Weak cloud standards can also resist enterprises from adopting SAAS. SAS 70 Audit is a common cloud standard. ISO 27001 is a better cloud standard than SAS 70 Audit.

Milestones

1999

Salesforce, a company based on the complete SaaS software is released. It serves the purpose of Customer Relationship Management (CRM).

2006

Amazon introduces Amazon Web Services(AWS), providing on-demand cloud computing platforms and APIs to individuals, companies, and governments. Now, developing & hosting the SaaS software becomes easy for SaaS developers.

2020
Total size of SaaS market from 2008 to 2020. Source: Statista 2022
Total size of SaaS market from 2008 to 2020. Source: Statista 2022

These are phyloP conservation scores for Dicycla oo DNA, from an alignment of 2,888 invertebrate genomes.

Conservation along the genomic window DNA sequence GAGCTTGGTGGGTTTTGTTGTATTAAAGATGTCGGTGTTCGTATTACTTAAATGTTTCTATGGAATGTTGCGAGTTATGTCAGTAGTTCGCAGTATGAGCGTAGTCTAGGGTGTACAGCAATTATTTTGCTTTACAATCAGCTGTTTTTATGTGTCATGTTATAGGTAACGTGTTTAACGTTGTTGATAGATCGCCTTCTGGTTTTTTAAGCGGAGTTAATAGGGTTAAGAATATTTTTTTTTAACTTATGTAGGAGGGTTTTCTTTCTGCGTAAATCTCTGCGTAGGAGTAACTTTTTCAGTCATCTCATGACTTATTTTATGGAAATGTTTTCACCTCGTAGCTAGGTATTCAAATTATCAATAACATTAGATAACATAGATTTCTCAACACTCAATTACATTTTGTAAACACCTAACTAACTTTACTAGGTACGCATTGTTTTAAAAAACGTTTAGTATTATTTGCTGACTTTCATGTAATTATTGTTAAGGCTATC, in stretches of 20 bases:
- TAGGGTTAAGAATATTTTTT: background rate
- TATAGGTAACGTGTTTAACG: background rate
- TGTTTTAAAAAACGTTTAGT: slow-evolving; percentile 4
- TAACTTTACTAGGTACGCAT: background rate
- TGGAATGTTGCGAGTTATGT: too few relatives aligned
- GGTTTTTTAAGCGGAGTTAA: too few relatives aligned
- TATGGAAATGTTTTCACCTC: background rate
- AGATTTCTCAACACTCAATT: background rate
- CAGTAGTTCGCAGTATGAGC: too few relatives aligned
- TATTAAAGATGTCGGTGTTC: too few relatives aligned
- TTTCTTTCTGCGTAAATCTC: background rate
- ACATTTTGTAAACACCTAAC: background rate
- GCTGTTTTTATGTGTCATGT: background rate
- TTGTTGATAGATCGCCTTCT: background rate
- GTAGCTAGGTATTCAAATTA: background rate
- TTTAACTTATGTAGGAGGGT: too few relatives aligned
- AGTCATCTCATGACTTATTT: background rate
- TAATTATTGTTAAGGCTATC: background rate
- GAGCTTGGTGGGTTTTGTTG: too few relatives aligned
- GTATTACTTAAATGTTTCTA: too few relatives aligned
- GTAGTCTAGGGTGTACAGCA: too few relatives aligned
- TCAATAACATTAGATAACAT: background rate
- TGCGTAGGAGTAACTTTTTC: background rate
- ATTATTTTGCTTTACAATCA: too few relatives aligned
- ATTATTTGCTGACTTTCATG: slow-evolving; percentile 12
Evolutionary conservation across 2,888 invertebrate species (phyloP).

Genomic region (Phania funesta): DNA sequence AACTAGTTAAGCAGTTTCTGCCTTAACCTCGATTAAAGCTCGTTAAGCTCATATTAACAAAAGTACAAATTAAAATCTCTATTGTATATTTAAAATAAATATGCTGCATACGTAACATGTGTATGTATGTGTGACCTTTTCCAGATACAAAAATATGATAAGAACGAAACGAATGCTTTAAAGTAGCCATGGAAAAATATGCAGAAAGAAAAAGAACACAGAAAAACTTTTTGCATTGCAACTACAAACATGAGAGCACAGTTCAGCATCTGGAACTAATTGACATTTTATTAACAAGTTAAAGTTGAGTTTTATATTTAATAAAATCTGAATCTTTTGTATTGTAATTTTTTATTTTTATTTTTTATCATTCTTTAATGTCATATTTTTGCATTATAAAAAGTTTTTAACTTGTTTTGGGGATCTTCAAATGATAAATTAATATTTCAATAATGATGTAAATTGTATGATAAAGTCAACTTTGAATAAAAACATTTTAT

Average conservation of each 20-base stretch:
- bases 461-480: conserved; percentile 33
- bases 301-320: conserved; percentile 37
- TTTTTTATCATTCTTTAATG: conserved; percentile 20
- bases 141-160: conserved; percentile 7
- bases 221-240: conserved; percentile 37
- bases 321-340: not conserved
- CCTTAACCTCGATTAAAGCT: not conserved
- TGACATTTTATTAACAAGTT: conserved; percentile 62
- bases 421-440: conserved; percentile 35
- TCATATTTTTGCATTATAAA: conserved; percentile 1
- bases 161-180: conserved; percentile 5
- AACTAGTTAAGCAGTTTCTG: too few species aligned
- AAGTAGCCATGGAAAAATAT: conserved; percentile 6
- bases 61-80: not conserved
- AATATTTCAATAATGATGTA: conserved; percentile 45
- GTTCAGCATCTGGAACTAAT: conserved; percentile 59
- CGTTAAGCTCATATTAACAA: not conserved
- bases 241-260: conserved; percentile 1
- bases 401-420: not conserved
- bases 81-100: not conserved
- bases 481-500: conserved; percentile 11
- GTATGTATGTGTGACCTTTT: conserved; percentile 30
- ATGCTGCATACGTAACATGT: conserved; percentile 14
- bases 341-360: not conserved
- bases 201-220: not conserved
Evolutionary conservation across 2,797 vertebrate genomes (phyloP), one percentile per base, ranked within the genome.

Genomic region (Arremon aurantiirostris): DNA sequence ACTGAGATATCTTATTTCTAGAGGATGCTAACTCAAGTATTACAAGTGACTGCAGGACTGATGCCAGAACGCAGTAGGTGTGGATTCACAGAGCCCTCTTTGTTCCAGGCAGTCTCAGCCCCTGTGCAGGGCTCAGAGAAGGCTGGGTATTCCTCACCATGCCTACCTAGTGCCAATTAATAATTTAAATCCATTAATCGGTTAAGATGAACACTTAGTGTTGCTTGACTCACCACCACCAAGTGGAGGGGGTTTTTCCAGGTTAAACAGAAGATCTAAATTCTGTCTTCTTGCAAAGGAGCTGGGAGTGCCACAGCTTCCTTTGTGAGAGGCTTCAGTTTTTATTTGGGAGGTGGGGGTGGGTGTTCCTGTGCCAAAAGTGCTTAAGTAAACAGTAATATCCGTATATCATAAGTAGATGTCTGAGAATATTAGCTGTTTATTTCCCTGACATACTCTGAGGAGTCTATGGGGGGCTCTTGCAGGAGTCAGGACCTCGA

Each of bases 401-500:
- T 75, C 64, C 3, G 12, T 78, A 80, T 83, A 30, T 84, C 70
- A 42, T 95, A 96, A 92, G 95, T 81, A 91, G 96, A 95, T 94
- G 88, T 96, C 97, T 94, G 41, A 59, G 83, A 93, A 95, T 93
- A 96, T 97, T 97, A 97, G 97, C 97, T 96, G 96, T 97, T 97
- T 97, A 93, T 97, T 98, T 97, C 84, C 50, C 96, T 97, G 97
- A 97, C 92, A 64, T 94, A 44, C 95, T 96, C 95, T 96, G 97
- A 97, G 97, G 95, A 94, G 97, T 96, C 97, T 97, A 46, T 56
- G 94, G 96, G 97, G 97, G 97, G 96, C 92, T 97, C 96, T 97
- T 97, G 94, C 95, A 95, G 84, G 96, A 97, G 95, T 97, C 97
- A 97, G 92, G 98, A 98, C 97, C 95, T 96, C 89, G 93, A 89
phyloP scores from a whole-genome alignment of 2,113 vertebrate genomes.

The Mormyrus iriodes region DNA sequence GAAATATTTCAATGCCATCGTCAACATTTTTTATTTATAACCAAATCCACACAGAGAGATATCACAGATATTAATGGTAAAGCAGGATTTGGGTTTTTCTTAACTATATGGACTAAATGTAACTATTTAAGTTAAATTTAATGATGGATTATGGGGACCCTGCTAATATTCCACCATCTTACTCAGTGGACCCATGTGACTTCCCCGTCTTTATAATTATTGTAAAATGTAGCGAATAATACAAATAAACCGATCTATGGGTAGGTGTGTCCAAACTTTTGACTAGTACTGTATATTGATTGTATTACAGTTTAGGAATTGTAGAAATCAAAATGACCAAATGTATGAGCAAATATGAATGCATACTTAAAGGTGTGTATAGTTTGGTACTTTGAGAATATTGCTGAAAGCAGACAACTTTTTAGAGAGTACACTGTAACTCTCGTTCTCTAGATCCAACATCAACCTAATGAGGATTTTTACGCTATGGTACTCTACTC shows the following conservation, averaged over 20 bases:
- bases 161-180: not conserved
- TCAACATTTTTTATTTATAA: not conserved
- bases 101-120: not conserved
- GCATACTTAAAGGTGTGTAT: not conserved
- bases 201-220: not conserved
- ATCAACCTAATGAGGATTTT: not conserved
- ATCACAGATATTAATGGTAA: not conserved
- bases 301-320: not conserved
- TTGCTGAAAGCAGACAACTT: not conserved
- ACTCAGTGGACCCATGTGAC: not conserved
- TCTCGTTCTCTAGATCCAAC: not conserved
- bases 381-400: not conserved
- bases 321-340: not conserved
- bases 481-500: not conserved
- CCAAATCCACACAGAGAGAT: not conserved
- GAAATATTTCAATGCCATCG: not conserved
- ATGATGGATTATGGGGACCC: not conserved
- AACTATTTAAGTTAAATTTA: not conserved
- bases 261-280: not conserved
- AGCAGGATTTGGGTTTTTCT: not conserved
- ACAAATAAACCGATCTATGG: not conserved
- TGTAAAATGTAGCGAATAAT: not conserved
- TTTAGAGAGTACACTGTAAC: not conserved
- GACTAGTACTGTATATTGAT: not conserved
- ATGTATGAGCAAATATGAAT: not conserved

The market size of SaaS reaches to 157 billion US dollars.

References

  1. Alotaibi, Mutlaq B. 2016. "Antecedents of software-as-a-service (SaaS) adoption: a structural equation model." International Journal of Advanced Computer Research, vol. 6, no. 25, pp. 114-129, July. Accessed 2022-02-23.
  2. Bhattacharya, Joydeep. 2020. "Vertical SaaS: The Future of SaaS Is in Niche Industries." Single Grain, September 30. Updated 2021-11-16. Accessed 2022-02-28.
  3. Bright, Jason. 2021. "How to Build a Successful SaaS Platform from Scratch." Blog, Rocketech, August 25. Accessed 2022-03-03.
  4. Correia, André, Jorge Renato Penha, and António Miguel Rosado da Cruz. 2013. "An Architectural Model for Customizing the Business Logic of SaaS Applications." Proceedings of the 8th International Joint Conference on Software Technologies (ICSOFT-EA-2013), SCITEPRESS, pp. 162-168. doi: 10.5220/0004490401620168. Accessed 2022-02-28.
  5. Dubey, Abhijit, and Dilip Wagle. 2007. "Delivering software as a service." The Mckinsey Quarterly, May. Accessed 2022-02-25.
  6. Erel, Omri. 2014. "SaaS Adoption Challenges to Know." SaaS Addict, May 05. Accessed 2022-02-24.